By publishing all types of content – from news to celebrity gossip to family photos – Facebook became central and invaluable to how users consume online media.
Users Consume News Directly on Social Media Apps
The majority of social media app users consume news directly on a social media app, instead of clicking links to third-party news websites.
These users may be watching news videos shared directly within the app or simply getting their news from headlines.
However, a recent wave of mobile-friendly formats that either publish the content directly within the app or make it feel like you are viewing the content within the app may explain this trend. These mobile-friendly formats include Facebook’s Instant Articles and Google’s Accelerated Mobile Pages.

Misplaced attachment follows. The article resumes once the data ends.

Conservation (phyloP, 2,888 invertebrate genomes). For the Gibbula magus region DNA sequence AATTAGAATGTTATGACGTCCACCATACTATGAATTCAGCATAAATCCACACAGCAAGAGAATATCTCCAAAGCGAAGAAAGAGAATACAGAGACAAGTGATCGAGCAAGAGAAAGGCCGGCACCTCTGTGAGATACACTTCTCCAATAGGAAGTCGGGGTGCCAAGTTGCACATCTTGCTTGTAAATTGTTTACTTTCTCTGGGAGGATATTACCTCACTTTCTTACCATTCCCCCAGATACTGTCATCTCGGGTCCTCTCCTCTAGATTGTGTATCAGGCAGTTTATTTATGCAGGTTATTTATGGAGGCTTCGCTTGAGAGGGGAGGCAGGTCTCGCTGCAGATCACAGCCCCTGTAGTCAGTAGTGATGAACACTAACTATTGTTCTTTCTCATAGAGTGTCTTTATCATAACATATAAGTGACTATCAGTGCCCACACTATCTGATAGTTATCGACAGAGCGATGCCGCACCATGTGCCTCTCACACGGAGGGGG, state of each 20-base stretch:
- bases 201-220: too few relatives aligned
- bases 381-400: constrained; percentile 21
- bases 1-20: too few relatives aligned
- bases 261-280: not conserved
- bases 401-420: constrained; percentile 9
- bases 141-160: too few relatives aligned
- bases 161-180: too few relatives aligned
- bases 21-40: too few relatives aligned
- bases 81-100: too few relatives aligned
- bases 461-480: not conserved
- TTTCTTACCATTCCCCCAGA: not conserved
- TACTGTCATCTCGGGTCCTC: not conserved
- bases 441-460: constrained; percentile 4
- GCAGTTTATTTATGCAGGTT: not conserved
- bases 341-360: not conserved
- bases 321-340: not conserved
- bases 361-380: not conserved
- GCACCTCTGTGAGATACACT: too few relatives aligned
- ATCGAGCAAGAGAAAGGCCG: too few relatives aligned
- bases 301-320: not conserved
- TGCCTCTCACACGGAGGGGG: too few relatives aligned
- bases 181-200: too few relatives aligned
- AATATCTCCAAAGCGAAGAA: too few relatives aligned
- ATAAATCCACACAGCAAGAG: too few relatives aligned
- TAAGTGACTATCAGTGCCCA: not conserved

These formats, offering stripped-down HTML, alleviate the load time to click from a social media feed to an outside article.
Page load speed is critical: 40% of users will abandon a web page if it takes more than 3 seconds to load.
Within social media apps, where the next “hit” of information is only a scroll away, it’s even more important to ensure you are fully capturing each click.
“[Social media] is basically reinforcing our need for immediate gratification and our desire for information on tap right away without too much effort,” said Krakauer. “It’s going to have tremendous and long-lasting effects for other methods of distributing information and news because people’s expectations have and will change as a result.”
Any future apps that distribute content will need to compete with social media’s ability to offer immediate gratification and a seamless viewing experience.
Social Media Apps Becoming Integral to Everyday Life